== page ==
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Two weeks ago we provided historical context and a roadmap for the current round of healthcare reform. On March 24th, in a dramatic last-minute decision, the speaker of the U.S. House of Representatives decided to withdraw the American Health Care Act (AHCA) from a floor vote, effectively ending the prospect of legislative change, at the federal level, to current healthcare law.
The AHCA was to be the first step in the Republican-led effort to repeal and replace the Affordable Care Act (ACA). With this vote postponement, no major healthcare reform legislation is expected in the immediate future.
Even as the bill was being drafted, it was shaping up to be a dicey effort. There was serious disagreement among Republicans themselves regarding the AHCA. The bill did not go far enough in repealing certain ACA provisions to satisfy strongly conservative members of the house. Add to that, the unsurprising total lack of support from Democrats and it became clear to speaker Ryan that there were not enough votes, so he pulled it from consideration just before it was to come to a vote.
This is a remarkable turn of events when you consider that over the past few years, house Republicans voted to repeal the ACA over 60 times (which of course president Obama vetoed each time) and now, when there is a president in office who would sign a repeal/replace bill, the Republicans couldn’t pass it.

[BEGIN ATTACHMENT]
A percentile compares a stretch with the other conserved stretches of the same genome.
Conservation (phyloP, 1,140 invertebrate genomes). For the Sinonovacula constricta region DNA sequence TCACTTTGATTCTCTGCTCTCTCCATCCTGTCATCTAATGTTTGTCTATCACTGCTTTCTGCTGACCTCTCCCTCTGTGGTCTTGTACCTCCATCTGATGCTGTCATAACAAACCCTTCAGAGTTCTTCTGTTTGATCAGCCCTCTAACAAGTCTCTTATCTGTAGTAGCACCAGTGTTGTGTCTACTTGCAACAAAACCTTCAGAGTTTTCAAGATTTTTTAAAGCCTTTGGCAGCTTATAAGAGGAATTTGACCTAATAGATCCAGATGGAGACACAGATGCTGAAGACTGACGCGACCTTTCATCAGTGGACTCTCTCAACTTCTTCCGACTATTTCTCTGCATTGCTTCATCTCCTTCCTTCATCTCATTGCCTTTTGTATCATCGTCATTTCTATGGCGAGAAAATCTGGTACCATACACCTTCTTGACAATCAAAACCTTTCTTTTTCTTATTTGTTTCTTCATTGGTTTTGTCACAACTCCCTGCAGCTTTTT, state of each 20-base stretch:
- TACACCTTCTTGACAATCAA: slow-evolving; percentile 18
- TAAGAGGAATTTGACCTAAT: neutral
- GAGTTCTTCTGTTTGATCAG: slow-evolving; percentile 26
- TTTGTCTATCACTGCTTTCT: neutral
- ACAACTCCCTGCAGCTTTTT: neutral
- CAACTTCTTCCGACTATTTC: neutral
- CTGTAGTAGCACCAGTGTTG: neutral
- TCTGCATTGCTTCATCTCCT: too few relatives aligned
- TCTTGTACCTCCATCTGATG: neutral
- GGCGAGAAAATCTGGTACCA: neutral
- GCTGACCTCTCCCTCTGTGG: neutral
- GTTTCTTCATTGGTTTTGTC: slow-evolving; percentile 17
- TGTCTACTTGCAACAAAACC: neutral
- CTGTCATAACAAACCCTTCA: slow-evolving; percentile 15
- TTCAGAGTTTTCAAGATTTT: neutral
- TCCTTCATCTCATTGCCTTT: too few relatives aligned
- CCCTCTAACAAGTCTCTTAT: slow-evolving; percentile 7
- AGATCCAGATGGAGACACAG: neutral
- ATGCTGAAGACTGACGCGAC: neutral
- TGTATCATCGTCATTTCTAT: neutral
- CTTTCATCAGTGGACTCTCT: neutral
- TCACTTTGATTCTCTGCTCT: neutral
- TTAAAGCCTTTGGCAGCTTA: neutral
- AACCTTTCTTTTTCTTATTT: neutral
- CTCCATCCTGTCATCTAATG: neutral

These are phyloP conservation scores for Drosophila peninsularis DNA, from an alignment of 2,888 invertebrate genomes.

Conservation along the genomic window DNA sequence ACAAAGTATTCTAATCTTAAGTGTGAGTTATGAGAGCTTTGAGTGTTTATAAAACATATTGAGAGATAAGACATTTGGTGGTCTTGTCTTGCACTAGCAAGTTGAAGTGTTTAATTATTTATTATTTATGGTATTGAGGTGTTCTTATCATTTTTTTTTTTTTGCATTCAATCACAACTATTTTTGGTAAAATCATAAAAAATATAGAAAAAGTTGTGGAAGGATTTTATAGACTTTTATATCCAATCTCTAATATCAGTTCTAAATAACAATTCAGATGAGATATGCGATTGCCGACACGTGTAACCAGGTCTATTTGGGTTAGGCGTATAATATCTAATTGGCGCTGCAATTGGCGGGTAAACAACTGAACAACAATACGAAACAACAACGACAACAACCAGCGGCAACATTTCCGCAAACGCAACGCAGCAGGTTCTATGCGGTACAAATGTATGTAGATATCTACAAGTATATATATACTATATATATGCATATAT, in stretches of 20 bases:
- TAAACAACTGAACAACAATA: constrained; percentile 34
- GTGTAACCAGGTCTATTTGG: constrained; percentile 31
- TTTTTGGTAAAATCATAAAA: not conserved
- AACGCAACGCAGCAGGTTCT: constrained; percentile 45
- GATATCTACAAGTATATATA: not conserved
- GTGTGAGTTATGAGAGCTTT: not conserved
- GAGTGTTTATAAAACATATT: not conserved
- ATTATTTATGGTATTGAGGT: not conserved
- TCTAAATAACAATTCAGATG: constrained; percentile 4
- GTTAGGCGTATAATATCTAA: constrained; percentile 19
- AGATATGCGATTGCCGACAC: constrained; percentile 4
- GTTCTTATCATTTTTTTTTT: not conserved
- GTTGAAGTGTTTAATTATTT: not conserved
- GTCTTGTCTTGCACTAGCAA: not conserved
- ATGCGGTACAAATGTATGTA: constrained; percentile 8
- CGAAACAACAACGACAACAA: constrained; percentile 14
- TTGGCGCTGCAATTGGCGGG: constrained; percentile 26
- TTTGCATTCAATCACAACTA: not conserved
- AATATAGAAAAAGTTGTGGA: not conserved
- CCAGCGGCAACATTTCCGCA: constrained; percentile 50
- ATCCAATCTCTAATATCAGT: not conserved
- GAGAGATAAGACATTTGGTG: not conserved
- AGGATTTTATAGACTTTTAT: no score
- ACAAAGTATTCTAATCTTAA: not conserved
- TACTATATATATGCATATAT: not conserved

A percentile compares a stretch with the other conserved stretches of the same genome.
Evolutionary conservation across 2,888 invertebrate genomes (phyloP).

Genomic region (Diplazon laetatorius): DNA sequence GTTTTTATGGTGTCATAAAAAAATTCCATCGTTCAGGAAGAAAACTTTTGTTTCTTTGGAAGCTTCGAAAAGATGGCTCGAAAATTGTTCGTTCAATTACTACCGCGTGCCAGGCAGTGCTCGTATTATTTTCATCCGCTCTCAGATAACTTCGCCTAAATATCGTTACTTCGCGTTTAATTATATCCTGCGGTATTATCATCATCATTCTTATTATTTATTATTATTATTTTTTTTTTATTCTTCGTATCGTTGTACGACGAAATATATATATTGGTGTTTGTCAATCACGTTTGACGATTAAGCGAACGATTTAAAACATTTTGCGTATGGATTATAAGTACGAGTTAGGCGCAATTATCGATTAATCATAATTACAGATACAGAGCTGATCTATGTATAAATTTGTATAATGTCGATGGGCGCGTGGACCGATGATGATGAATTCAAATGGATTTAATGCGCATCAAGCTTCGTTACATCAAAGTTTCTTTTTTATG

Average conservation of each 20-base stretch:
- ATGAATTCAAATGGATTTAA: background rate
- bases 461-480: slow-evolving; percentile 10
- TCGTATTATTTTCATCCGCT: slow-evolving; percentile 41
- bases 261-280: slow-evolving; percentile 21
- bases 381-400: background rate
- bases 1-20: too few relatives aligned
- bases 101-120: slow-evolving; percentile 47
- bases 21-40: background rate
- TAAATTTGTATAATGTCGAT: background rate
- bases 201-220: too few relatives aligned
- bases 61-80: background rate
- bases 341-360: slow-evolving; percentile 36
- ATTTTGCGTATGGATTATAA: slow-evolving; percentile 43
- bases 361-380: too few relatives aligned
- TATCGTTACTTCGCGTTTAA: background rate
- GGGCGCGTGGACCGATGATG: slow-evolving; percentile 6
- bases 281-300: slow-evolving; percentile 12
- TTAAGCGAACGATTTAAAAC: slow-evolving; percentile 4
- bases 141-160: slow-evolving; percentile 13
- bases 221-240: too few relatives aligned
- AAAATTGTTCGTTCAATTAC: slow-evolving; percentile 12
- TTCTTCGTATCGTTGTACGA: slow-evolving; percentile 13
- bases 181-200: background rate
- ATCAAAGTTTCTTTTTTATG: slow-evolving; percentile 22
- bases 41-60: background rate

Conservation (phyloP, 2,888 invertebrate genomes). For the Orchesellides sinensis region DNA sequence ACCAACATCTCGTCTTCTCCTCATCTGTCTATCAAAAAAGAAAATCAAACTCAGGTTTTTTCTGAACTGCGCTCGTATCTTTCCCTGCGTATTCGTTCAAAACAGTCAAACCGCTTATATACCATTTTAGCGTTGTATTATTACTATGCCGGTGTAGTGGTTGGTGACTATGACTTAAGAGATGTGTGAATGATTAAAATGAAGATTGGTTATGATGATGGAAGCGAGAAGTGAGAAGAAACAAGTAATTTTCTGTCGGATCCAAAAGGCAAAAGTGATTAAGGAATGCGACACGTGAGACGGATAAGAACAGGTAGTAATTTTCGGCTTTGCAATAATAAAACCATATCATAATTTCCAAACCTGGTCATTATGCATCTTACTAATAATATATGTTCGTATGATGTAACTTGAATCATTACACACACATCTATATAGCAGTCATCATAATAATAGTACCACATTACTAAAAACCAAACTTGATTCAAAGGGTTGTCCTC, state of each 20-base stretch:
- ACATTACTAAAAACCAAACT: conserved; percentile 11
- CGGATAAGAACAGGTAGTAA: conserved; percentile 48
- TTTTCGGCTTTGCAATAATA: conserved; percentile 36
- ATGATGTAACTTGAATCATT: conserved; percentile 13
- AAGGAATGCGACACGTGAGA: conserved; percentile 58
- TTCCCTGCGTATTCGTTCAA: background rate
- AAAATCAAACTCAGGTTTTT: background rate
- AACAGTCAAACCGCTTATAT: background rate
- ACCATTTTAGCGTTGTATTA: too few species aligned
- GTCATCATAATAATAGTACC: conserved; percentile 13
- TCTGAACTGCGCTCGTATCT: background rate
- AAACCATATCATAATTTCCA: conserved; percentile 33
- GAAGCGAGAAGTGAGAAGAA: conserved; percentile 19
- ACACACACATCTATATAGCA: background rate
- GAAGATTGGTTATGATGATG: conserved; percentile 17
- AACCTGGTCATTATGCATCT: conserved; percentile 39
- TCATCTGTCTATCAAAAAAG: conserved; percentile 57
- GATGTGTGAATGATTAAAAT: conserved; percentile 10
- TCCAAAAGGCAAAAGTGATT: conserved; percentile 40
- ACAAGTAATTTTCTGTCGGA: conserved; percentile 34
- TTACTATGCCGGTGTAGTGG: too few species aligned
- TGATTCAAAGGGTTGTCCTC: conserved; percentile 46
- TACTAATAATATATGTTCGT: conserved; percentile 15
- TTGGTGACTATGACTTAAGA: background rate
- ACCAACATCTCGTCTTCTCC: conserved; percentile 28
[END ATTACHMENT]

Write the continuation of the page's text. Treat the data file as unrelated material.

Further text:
What’s next? It’s likely that the Republicans will move on to other priorities (tax reform, the budget, immigration, etc.), but they will probably come back to healthcare reform, possibly this year. They ran on a platform of ACA repeal and replacement and they will want to address it. In fact, they may be forced to address it if certain problems in the ACA reach an acute stage: if for example, carriers continue to pull out of certain markets (not a problem in California) or if the risk pools become unsustainable.
In the meantime, it is possible that the secretary of HHS, who has some latitude within the current law, will make regulatory changes. We’ll keep you posted if any regulatory changes are made that impact the group market in California, but for now, you’ll want to advise your clients that the ACA is still the law.
Contact the small group experts at 800.696.4543 or firstname.lastname@example.org.